The study, published in the "Journal of Neuroscience Methods" and "Sensors and Actuators," used a camera 3 mm (0.1 inch) long, 2.3 mm wide and 2.4 mm in depth, said Jun Ohta, professor at Nara Institute of Science and Technology in western Japan.
Working with researchers at Kinki University, Ohta implanted the special semiconductor camera inside the hippocampus of the mouse's brain, designing the devise so that a screen showed blue light whenever the camera captured memory being recorded by the brain.
The researchers injected the mouse with a substance that lights up whenever there is brain activity. The camera then captures that light and the visuals come up on a screen.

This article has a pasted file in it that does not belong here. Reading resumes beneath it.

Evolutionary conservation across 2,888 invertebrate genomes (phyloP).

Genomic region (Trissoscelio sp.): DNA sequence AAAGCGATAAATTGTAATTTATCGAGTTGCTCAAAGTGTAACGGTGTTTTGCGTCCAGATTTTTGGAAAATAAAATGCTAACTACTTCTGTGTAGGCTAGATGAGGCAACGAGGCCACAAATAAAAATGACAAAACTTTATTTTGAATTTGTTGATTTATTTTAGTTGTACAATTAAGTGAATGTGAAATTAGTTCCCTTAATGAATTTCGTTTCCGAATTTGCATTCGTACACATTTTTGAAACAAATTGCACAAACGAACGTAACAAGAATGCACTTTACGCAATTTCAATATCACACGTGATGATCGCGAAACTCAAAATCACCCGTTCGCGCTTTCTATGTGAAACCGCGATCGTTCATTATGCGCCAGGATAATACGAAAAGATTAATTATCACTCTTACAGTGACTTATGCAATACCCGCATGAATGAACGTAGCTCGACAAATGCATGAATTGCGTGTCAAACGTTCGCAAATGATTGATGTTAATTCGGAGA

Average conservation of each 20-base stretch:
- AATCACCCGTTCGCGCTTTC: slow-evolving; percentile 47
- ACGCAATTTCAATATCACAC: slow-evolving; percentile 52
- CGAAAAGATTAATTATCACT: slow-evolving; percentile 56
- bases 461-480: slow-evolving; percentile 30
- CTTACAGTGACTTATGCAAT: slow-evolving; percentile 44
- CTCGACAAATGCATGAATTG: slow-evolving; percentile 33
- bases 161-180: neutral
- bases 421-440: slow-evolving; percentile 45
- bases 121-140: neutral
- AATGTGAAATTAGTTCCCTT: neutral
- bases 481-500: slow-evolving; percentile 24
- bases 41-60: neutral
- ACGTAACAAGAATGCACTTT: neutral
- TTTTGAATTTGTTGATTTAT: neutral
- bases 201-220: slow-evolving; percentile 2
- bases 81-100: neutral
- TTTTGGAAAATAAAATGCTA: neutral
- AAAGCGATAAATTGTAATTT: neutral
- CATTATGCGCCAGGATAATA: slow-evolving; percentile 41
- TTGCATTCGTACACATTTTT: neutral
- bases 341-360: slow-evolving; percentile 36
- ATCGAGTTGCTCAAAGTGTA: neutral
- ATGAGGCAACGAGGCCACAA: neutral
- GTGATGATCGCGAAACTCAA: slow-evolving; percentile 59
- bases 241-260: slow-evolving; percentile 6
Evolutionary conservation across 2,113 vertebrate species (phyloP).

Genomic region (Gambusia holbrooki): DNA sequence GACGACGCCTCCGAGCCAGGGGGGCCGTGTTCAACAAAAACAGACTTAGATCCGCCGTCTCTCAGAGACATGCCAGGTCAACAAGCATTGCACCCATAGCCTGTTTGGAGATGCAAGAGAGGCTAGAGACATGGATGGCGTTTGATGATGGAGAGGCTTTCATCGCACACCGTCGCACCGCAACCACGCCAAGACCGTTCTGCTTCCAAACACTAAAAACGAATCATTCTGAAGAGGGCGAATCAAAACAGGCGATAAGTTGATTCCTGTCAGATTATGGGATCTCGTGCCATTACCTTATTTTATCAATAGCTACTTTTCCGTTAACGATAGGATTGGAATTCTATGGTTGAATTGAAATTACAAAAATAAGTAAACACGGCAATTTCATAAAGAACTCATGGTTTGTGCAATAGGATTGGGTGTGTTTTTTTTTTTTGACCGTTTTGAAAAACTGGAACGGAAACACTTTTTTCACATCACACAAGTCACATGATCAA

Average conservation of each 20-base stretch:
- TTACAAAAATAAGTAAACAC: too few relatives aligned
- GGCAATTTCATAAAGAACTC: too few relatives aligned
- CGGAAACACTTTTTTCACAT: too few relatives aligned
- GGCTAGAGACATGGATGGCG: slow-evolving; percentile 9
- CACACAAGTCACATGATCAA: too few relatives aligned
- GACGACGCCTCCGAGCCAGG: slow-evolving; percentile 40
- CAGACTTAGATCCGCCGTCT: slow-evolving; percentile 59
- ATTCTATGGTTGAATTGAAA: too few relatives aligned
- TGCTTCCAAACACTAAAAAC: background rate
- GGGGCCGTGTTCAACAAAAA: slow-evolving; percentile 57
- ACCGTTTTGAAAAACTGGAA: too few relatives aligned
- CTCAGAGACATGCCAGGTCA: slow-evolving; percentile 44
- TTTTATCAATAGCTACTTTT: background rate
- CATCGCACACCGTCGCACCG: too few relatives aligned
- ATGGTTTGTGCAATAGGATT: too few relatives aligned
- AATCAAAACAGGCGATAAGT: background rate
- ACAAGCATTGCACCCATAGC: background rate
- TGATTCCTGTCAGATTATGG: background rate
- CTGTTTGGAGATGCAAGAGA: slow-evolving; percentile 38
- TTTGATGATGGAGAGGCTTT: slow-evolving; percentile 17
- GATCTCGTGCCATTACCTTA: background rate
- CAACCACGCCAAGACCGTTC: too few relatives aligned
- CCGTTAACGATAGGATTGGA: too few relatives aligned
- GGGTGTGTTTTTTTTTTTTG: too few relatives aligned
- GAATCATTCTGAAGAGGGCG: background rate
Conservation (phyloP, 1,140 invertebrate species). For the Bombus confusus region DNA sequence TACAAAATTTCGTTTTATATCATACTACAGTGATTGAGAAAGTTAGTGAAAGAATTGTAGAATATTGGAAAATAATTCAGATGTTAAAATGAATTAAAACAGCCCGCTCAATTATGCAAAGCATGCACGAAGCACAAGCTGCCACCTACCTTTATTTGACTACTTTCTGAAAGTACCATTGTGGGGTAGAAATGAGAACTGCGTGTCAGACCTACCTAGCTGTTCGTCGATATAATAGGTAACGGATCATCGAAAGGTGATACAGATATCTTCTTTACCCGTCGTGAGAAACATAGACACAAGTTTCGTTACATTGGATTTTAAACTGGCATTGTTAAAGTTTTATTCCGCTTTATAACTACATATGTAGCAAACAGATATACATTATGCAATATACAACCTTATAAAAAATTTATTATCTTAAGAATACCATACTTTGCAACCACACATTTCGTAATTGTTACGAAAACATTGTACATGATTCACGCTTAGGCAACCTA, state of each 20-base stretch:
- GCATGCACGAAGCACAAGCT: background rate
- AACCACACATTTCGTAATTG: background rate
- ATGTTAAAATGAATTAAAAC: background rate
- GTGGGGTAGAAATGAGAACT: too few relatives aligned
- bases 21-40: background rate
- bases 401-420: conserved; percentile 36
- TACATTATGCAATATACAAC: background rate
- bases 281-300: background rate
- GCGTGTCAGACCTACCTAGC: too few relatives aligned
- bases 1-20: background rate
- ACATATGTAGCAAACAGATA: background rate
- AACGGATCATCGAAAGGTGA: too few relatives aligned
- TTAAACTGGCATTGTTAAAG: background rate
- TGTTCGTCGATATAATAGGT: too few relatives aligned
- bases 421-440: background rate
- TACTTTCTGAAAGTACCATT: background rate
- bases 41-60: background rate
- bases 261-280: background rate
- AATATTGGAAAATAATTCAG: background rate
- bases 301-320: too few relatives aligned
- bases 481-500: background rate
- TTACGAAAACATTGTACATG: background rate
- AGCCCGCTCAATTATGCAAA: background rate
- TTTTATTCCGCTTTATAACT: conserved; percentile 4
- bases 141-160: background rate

The team now plans to use the camera while the mouse is walking.
"We are thinking about how to apply this to humans, though we must be very careful, as it involves implanting something into the brain," Ohta told Reuters. "It would take 10 years at the earliest."
The researchers hope the study will lead to new ways to treat Parkinson's disease, as they aim to have the camera track brain activity that trigger symptoms such as tremors.
(Reporting by Chisa Fujioka; Editing by David Fogarty)